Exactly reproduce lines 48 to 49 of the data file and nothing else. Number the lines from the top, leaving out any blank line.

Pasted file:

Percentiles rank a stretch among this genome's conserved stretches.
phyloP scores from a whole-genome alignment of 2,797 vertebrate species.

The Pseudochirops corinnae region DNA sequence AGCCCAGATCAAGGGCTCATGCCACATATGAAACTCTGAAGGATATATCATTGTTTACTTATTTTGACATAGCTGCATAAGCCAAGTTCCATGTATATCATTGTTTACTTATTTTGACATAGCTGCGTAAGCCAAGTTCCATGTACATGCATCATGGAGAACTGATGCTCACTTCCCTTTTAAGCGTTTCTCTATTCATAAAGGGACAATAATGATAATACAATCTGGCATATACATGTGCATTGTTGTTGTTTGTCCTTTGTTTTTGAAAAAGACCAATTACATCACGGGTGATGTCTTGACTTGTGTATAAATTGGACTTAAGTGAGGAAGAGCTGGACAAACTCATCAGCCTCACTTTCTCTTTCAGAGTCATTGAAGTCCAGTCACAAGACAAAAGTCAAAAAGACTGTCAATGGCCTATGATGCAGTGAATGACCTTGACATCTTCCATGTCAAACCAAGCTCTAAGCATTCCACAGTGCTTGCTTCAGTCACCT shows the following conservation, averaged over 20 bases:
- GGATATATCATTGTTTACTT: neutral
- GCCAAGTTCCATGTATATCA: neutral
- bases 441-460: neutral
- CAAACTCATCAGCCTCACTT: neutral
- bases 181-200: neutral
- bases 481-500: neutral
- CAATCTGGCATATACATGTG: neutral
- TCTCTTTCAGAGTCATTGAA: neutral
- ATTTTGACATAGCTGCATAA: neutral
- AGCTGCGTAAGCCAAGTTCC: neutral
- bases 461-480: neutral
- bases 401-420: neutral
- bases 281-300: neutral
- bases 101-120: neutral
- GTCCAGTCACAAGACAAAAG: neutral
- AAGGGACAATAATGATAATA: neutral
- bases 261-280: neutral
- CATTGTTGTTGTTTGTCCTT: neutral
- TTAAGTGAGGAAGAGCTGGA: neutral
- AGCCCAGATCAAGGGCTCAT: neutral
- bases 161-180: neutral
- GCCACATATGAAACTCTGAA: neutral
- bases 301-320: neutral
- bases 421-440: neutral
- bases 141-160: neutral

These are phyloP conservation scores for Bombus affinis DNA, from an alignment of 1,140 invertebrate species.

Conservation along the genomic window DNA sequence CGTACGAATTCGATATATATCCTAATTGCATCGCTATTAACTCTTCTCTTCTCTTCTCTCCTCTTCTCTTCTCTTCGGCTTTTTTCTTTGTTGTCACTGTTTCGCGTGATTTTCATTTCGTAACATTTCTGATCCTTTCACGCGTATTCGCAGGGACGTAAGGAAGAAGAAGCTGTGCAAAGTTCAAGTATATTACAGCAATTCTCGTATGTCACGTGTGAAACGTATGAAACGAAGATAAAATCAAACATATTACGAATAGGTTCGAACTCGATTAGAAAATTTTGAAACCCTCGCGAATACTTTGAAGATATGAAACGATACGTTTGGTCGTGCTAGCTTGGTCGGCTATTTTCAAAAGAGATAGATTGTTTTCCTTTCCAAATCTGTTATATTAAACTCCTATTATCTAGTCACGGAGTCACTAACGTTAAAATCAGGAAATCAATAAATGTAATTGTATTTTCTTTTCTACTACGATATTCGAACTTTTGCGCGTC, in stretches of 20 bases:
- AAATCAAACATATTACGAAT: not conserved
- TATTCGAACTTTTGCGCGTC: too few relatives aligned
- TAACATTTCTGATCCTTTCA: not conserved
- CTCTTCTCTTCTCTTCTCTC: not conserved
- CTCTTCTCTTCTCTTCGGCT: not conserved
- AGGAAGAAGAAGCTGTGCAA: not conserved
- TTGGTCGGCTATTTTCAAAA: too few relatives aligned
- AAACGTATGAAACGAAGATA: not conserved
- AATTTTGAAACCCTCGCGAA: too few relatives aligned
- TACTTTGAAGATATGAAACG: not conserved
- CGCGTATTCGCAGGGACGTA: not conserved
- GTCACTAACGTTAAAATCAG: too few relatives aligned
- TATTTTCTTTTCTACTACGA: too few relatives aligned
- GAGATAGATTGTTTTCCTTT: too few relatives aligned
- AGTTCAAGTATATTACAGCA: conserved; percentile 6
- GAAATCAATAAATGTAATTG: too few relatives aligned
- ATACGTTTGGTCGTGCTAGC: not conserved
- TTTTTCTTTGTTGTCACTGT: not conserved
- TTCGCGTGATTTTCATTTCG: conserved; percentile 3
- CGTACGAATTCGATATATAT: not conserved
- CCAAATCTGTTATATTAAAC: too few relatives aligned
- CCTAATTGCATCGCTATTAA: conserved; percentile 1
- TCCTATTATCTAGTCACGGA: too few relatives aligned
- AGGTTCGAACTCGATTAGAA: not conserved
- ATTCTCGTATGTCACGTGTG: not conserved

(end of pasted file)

- TTTTTCTTTGTTGTCACTGT: not conserved
- TTCGCGTGATTTTCATTTCG: conserved; percentile 3